By Jessica Wertheim, REA Intern
How does the hotelier make his hotel the most desirable, beautiful, and unique in an extremely competitive crowd? Does he hire the best architect and design studio? What about bringing together 19 of the top architecture and design studios, from thirteen different countries? That is exactly what the development did for the Hotel Silken Puerta América Madrid in Madrid, Spain.
Each floor of the hotel has a unique concept and is designed by a different architect. From the moment the elevator doors open on a new floor, a new story and adventure begins. The guest is invited not only to view, but also to explore and interact with the space – to look, to touch, to smell.
Unlike most hotels where each room and floor is virtually identical to the other, the designs of this hotel differentiate one room from another. The uniqueness of each room reflects the overall themes of the hotel – individuality, culture, and freedom.
Let’s take a closer look at a few of the floors:
Hotel Garage (Teresa Sapey): Brightly-colored walls and text graphics set the tone for the rest of the hotel. The words that form the finger pointing to the exits, a person walking a dog, and a person in a wheelchair are all from a poem called “Libertad” (freedom in Spanish) by Paul Éluard, Sapey’s main source of inspiration.
Sapey intends to tell an emotional story about the right of every person to live life to the fullest. “It is to move emotions that I work with spaces,” Sapey said. “I’d go for provoking just about any kind of feeling, no matter what it is… [A]rchitecture should provide a varied range of sentiments to be considered both inspiring and useful.”
Floor 1 (Zaha Hadid): Hadid was the first woman recipient of the Pritzker Architecture Prize in the award’s then 25-year history; and, after exploring the first floor, it is no surprise to understand why the jury selected her. Curvy lines create the flow and movement of the space. The snow-white corridor produces a dream-like, fictional world, free of distractions, open for imagination. Once stepping out of the elevator, one enters a clean, well-lit space. Curved benches extend from the walls, illuminated by a twisted lamp that hangs from the ceiling and slowly changes color as time passes.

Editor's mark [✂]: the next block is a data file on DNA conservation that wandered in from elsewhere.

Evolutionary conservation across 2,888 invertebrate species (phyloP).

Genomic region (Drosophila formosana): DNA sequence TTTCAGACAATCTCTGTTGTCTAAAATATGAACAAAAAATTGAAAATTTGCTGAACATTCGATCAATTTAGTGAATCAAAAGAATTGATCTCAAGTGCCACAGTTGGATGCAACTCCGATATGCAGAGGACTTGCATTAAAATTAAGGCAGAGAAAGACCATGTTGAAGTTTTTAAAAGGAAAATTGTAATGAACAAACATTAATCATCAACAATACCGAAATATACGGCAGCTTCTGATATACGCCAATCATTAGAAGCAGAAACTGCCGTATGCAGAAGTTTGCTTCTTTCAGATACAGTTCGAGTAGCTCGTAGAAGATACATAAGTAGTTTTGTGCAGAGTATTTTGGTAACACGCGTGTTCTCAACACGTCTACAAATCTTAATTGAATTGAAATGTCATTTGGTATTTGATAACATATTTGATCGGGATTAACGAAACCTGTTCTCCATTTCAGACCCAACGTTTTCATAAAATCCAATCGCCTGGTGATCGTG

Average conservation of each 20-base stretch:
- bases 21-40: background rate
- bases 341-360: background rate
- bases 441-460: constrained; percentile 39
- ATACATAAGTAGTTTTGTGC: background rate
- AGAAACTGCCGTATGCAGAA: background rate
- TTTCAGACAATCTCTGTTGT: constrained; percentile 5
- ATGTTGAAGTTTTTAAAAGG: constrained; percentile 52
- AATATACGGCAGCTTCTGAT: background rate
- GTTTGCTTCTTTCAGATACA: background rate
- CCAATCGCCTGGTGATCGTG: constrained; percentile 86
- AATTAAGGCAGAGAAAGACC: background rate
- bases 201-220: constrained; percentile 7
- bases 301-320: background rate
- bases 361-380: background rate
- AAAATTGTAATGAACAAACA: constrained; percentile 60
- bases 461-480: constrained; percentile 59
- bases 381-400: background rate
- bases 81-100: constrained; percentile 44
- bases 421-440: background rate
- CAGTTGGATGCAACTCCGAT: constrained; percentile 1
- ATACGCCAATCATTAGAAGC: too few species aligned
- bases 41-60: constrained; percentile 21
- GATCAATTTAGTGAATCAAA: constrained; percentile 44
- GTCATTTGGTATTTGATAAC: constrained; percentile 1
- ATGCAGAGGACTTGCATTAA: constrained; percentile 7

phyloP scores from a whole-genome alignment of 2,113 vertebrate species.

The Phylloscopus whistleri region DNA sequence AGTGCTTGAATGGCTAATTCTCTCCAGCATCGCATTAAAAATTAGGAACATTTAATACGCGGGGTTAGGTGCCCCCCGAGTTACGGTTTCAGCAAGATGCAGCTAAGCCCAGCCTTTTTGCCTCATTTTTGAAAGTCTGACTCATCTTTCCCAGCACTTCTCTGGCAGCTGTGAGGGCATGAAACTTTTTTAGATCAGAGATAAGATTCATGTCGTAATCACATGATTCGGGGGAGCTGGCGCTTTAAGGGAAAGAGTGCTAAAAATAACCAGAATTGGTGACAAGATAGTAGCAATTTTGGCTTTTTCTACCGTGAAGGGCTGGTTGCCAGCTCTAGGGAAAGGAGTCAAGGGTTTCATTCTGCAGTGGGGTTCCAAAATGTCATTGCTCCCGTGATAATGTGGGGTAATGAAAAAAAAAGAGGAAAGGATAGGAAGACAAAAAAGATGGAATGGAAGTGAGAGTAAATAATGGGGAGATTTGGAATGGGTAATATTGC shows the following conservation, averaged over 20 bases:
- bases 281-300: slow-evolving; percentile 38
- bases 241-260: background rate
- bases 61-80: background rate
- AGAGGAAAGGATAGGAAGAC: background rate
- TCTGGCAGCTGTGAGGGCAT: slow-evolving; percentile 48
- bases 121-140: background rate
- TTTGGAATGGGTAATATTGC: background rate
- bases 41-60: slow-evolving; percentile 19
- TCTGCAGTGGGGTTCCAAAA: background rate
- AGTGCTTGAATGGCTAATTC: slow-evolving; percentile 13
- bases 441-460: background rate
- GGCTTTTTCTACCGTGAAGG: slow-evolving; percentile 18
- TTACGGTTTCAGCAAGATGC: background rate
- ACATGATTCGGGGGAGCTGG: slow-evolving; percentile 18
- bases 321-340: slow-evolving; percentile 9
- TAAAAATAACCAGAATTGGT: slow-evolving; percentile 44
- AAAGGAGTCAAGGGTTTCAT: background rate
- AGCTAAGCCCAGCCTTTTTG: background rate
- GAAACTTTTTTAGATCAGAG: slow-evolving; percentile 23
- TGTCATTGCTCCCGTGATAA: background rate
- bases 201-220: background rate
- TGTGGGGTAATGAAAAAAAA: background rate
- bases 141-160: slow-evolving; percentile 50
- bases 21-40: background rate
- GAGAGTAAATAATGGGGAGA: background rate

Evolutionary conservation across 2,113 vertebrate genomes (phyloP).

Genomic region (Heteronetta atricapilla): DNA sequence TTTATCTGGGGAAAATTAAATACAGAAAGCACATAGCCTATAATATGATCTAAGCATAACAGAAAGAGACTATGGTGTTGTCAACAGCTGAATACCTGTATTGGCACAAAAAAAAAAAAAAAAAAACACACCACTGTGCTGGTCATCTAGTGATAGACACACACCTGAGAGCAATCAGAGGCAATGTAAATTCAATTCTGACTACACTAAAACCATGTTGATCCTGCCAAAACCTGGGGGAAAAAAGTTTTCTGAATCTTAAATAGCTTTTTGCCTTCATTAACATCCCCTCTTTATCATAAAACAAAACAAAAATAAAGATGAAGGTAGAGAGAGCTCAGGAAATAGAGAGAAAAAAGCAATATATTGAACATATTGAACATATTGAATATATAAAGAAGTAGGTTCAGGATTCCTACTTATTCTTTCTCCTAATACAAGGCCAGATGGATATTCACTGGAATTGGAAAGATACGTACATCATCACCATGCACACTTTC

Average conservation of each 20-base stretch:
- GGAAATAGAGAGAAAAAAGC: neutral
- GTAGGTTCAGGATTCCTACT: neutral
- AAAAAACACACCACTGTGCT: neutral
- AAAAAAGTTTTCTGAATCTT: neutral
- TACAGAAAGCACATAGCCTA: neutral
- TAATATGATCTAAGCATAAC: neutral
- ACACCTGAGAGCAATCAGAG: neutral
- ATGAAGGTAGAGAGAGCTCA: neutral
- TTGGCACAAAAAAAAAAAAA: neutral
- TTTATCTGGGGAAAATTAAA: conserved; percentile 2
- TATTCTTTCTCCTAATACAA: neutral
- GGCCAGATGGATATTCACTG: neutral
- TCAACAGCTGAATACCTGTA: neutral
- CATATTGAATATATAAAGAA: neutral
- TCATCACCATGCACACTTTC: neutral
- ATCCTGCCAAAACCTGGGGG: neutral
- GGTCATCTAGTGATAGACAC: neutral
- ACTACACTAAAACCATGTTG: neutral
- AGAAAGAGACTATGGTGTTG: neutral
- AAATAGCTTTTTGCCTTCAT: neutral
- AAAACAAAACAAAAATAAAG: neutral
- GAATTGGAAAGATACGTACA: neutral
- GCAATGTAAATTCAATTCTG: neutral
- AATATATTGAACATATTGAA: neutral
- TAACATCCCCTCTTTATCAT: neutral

A unique feature is the guest-controlled messages that appear on the outside of the door. For example, if a guest wants to sleep in, he can project the word “privacy”; he can also project “breakfast” to have a meal delivered to the room in the morning; or even “repair” if something needs to be fixed.
Floor 4 (Plasma Studio): Floor four is a visually and architecturally complex space that plays with geometry and brings the meaning of three-dimensional to a whole new level. The studio used a “repetitive rhythm of partition walls, service ducts and entrance doors as a sectional framework.” Dramatic geometric shapes, built entirely out of steel, are suggestive of spaceship panels; color-changing LED lights outlining the shapes provide a fictitious feel.
Floor 8 (Kathryn Findlay): Kathryn Findlay believes “architecture’s success depends on the convergence of all the elements integrated within the work: external aspects, internal space, structure, environment and location.” She has worked extensively on the integration between technology and architecture – the way in which technological advances influence design and the final product – and continues to explore and incorporate that combination on the 8th floor.
For this project, she collaborated with a lighting designer, Jason Bruges. The two decided that the guest should play and interact with the space. In order to achieve this, they had fiber optic panels constructed for the lobby of the floor, which capture the movement of the guest and then project a distorted image above the panels with some points of color. The walls react to the movement of people walking in front of them; the bedroom numbers are light projections in front of the door. The rooms are completely white – the furniture, the walls, the curtains. It is a place of meditation, peace, and silence.
Floor 5 (Victorio & Lucchino): This comfy and serene space welcomes guests with warm colors and textured fabrics.
Floor 9 (Richard Gluckman): Inspired by the concept of a “box within a box”, Gluckman strives to deliver to the guests an experience entirely different from that of their home; cement ceilings and walls highlight this attempt. The result is an industrial-looking space.
The Hotel Silken Puerta América Madrid is simply “the best in avant-garde design and architecture, where creativity and the freedom to develop each of the spaces has been the hallmark.”
Now, does that scream original or what?